by kybred (795293)
    The software is the razor. The razor blades are the servers.

    What is the styptic pencil, then?

  • Their free software bundle advertising of

    Sun Studio
    Sun Java Studio Creator
    Sun Java Studio Enterprise

    is quite ridiculous, considering that if you visit their website you will notice that it is already free ;-)
    http://developers.sun.com/prodtech/devtools/free/ [sun.com]

    Cheers,
    Adolfo

    PS. I wonder if they have fixed the swing clear type issues.

  • Ouch! I know you don't like him too much, but this is just cruel.
  • by NZheretic (23872) on Sunday December 04, 2005 @05:01PM (#14179983) Homepage Journal
    Taking a leaf from Gillette's playbook [theonion.com]:

    By Scott McNealy
    CEO and President,
    The Sun Corperation.
    December 2 2005

    Would someone tell me how this happened? We were the fucking vanguard of Unix servers in this country. SUN was the server to own. Then the other guy came out with a open source Linux based servers. Were we scared? Hell, no. Because we hit back with a little thing called Solaris. That's three layered enterprise system and J2EE application server. For portability. But you know what happened next? Shut up, I'm telling you what happened--the bastards went to GCJ and JONAS. Now we're standing around with our cocks in our hands, selling three layered enterprise system and J2EE strip. portability or no, suddenly we're the chumps. Well, fuck it. We're going "open source".

    Sure, we could go open source next, like the competition. That seems like the logical thing to do. After all, three worked out pretty well, and four is the next number after three. So let's play it safe. Let's make a thicker Java layer and call it the Solaris enterprise environment. Why innovate when we can follow? Oh, I know why: Because we're a business, that's why!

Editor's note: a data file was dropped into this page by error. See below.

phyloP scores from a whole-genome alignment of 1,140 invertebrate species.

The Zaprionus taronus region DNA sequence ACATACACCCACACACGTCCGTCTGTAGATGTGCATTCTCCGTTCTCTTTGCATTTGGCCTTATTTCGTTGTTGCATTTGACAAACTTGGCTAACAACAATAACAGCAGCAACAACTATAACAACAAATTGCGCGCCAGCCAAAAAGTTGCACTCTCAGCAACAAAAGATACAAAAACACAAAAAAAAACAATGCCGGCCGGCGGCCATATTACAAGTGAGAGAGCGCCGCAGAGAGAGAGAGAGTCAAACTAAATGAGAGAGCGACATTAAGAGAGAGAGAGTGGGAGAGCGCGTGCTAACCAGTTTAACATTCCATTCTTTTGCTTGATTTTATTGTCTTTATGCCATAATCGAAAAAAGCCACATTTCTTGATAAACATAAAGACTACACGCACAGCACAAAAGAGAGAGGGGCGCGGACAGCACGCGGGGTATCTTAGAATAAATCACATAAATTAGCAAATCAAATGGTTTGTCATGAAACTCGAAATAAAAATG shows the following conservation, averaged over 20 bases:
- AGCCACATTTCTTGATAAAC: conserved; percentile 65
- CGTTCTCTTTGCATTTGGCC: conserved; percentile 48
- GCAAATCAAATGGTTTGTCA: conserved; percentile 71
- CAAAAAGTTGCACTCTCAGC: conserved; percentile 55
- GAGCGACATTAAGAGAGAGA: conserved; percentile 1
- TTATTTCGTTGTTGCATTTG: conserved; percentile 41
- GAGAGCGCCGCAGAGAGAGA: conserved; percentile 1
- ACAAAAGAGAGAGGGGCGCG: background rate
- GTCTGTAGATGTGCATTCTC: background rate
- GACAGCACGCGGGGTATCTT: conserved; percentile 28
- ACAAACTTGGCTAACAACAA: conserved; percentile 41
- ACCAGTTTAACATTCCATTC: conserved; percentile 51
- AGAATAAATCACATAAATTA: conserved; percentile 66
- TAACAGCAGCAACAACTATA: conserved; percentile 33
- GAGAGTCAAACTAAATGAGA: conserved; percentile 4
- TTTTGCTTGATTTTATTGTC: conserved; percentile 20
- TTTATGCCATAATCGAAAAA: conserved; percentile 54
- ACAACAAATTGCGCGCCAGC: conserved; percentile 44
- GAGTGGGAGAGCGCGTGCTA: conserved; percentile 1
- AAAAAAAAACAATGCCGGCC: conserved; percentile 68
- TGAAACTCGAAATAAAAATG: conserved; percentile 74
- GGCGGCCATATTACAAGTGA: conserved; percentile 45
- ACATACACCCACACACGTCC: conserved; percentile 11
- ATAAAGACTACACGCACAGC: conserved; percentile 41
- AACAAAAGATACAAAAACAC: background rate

You think it's crazy? It is crazy. But I don't give a shit. From now on, we're the ones who have the edge in the open source game. Are they the best a man can get? Fuck, no. Solaris is the best OS a man can get.

    What part of this don't you understand? If the BSD license is good, and the GPL license is better, obviously Sun's even more restrictive open source lisence would make us the best fucking system that ever existed. Comprende? We didn't claw our way to the top of the Unix game by clinging to the posix industry standard. We got here by taking chances. Well, open sourcing theo whole Solaris entrprise system is the biggest chance of all.

    Here's the report from Engineering. Someone put it in the bathroom: I want to wipe my ass with it. They don't tell me what to invent--I tell them. And I'm telling them to stick two more abstraction layers in there. I don't care how. Make the JVM so thin it's invisible. Put some on the management interface. I don't care if they have to cram the new enterprise layer in perpendicular to the other four, just do it!